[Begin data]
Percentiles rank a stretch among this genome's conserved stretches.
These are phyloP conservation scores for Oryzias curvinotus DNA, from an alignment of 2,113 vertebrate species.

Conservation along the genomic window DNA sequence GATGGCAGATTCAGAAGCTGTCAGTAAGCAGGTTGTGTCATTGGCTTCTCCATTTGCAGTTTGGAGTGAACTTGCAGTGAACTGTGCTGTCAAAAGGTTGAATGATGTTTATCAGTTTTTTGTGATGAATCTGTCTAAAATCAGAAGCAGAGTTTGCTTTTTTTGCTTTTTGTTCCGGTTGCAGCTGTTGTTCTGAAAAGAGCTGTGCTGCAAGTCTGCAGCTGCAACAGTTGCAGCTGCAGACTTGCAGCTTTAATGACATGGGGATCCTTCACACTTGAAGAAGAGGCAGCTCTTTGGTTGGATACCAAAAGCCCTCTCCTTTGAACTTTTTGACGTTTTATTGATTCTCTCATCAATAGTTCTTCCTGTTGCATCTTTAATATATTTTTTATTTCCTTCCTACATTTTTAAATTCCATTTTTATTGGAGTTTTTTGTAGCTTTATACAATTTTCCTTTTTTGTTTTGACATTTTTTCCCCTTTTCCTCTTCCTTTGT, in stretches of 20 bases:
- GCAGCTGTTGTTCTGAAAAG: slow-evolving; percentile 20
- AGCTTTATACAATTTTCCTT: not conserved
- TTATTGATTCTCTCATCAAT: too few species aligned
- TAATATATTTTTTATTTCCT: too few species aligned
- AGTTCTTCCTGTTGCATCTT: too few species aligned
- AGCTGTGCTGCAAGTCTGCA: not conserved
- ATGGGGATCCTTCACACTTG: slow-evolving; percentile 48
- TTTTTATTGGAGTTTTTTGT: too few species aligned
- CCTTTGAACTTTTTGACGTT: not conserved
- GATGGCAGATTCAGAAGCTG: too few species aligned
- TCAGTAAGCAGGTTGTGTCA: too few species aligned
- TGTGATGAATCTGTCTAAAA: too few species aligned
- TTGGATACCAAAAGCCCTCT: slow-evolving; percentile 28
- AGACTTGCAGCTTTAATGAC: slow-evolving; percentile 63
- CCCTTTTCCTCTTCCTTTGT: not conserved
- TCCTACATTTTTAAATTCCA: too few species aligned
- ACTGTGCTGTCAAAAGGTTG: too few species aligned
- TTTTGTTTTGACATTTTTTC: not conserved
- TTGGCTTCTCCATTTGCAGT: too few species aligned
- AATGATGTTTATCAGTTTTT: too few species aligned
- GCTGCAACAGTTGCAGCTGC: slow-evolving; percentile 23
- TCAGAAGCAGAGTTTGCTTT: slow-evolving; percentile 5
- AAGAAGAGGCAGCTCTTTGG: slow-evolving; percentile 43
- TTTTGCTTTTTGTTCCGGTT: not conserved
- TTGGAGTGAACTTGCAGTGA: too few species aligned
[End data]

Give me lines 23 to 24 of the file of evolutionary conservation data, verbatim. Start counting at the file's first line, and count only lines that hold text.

- AATGATGTTTATCAGTTTTT: too few species aligned
- GCTGCAACAGTTGCAGCTGC: slow-evolving; percentile 23